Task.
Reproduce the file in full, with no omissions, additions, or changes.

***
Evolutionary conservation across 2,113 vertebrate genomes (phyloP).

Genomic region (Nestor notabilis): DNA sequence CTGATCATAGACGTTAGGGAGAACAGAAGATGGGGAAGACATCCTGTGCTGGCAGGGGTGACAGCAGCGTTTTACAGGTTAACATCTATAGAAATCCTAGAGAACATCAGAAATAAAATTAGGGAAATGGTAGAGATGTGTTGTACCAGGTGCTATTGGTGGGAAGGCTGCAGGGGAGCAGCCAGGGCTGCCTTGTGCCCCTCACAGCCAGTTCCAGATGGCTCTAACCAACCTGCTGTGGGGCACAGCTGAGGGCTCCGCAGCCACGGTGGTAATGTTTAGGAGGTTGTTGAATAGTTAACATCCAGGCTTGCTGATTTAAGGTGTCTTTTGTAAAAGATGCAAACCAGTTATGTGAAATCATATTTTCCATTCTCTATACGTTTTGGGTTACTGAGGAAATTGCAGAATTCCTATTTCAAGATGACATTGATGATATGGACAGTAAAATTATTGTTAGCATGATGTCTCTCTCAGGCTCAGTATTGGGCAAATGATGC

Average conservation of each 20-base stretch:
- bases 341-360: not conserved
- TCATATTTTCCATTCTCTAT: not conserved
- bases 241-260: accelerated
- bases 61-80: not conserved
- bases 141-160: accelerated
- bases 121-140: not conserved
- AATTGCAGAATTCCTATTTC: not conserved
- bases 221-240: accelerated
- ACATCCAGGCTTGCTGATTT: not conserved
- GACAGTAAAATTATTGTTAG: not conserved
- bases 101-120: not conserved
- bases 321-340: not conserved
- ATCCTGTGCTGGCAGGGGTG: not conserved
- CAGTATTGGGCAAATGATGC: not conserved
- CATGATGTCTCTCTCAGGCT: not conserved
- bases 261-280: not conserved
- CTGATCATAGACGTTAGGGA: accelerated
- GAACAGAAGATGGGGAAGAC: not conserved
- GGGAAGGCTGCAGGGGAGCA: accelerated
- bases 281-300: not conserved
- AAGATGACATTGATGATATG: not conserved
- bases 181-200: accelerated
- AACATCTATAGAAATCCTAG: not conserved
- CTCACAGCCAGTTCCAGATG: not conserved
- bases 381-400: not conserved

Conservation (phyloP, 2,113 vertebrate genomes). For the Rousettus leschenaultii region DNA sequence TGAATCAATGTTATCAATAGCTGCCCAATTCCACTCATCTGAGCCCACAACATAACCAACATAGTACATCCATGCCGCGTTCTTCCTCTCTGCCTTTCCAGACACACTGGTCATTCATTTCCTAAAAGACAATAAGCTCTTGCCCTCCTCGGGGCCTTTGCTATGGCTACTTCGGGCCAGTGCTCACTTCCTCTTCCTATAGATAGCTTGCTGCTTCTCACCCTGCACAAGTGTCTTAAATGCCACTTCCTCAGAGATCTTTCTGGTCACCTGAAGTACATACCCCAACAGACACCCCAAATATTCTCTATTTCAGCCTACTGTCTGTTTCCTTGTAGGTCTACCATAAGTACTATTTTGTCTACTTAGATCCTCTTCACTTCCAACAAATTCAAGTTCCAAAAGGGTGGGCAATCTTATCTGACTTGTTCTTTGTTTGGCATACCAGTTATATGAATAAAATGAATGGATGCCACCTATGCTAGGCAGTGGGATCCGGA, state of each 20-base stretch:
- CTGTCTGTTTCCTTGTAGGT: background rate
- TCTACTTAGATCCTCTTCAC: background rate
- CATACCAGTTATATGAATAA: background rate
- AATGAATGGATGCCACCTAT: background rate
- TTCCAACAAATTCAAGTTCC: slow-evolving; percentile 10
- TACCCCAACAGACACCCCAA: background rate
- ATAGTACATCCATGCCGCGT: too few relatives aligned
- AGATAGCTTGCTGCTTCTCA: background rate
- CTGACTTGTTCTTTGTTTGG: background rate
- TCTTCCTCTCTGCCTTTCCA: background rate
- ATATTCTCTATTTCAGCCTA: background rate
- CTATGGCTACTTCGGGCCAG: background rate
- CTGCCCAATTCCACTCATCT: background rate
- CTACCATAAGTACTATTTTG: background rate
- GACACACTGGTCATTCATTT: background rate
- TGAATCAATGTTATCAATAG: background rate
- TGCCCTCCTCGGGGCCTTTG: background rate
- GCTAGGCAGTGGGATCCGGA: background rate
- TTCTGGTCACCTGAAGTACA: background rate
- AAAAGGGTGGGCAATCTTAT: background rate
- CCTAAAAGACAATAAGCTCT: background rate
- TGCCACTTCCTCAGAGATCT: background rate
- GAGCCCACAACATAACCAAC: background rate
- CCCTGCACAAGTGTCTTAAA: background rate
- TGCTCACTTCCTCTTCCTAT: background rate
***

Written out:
Evolutionary conservation across 2,113 vertebrate genomes (phyloP).

Genomic region (Nestor notabilis): DNA sequence CTGATCATAGACGTTAGGGAGAACAGAAGATGGGGAAGACATCCTGTGCTGGCAGGGGTGACAGCAGCGTTTTACAGGTTAACATCTATAGAAATCCTAGAGAACATCAGAAATAAAATTAGGGAAATGGTAGAGATGTGTTGTACCAGGTGCTATTGGTGGGAAGGCTGCAGGGGAGCAGCCAGGGCTGCCTTGTGCCCCTCACAGCCAGTTCCAGATGGCTCTAACCAACCTGCTGTGGGGCACAGCTGAGGGCTCCGCAGCCACGGTGGTAATGTTTAGGAGGTTGTTGAATAGTTAACATCCAGGCTTGCTGATTTAAGGTGTCTTTTGTAAAAGATGCAAACCAGTTATGTGAAATCATATTTTCCATTCTCTATACGTTTTGGGTTACTGAGGAAATTGCAGAATTCCTATTTCAAGATGACATTGATGATATGGACAGTAAAATTATTGTTAGCATGATGTCTCTCTCAGGCTCAGTATTGGGCAAATGATGC

Average conservation of each 20-base stretch:
- bases 341-360: not conserved
- TCATATTTTCCATTCTCTAT: not conserved
- bases 241-260: accelerated
- bases 61-80: not conserved
- bases 141-160: accelerated
- bases 121-140: not conserved
- AATTGCAGAATTCCTATTTC: not conserved
- bases 221-240: accelerated
- ACATCCAGGCTTGCTGATTT: not conserved
- GACAGTAAAATTATTGTTAG: not conserved
- bases 101-120: not conserved
- bases 321-340: not conserved
- ATCCTGTGCTGGCAGGGGTG: not conserved
- CAGTATTGGGCAAATGATGC: not conserved
- CATGATGTCTCTCTCAGGCT: not conserved
- bases 261-280: not conserved
- CTGATCATAGACGTTAGGGA: accelerated
- GAACAGAAGATGGGGAAGAC: not conserved
- GGGAAGGCTGCAGGGGAGCA: accelerated
- bases 281-300: not conserved
- AAGATGACATTGATGATATG: not conserved
- bases 181-200: accelerated
- AACATCTATAGAAATCCTAG: not conserved
- CTCACAGCCAGTTCCAGATG: not conserved
- bases 381-400: not conserved

Conservation (phyloP, 2,113 vertebrate genomes). For the Rousettus leschenaultii region DNA sequence TGAATCAATGTTATCAATAGCTGCCCAATTCCACTCATCTGAGCCCACAACATAACCAACATAGTACATCCATGCCGCGTTCTTCCTCTCTGCCTTTCCAGACACACTGGTCATTCATTTCCTAAAAGACAATAAGCTCTTGCCCTCCTCGGGGCCTTTGCTATGGCTACTTCGGGCCAGTGCTCACTTCCTCTTCCTATAGATAGCTTGCTGCTTCTCACCCTGCACAAGTGTCTTAAATGCCACTTCCTCAGAGATCTTTCTGGTCACCTGAAGTACATACCCCAACAGACACCCCAAATATTCTCTATTTCAGCCTACTGTCTGTTTCCTTGTAGGTCTACCATAAGTACTATTTTGTCTACTTAGATCCTCTTCACTTCCAACAAATTCAAGTTCCAAAAGGGTGGGCAATCTTATCTGACTTGTTCTTTGTTTGGCATACCAGTTATATGAATAAAATGAATGGATGCCACCTATGCTAGGCAGTGGGATCCGGA, state of each 20-base stretch:
- CTGTCTGTTTCCTTGTAGGT: background rate
- TCTACTTAGATCCTCTTCAC: background rate
- CATACCAGTTATATGAATAA: background rate
- AATGAATGGATGCCACCTAT: background rate
- TTCCAACAAATTCAAGTTCC: slow-evolving; percentile 10
- TACCCCAACAGACACCCCAA: background rate
- ATAGTACATCCATGCCGCGT: too few relatives aligned
- AGATAGCTTGCTGCTTCTCA: background rate
- CTGACTTGTTCTTTGTTTGG: background rate
- TCTTCCTCTCTGCCTTTCCA: background rate
- ATATTCTCTATTTCAGCCTA: background rate
- CTATGGCTACTTCGGGCCAG: background rate
- CTGCCCAATTCCACTCATCT: background rate
- CTACCATAAGTACTATTTTG: background rate
- GACACACTGGTCATTCATTT: background rate
- TGAATCAATGTTATCAATAG: background rate
- TGCCCTCCTCGGGGCCTTTG: background rate
- GCTAGGCAGTGGGATCCGGA: background rate
- TTCTGGTCACCTGAAGTACA: background rate
- AAAAGGGTGGGCAATCTTAT: background rate
- CCTAAAAGACAATAAGCTCT: background rate
- TGCCACTTCCTCAGAGATCT: background rate
- GAGCCCACAACATAACCAAC: background rate
- CCCTGCACAAGTGTCTTAAA: background rate
- TGCTCACTTCCTCTTCCTAT: background rate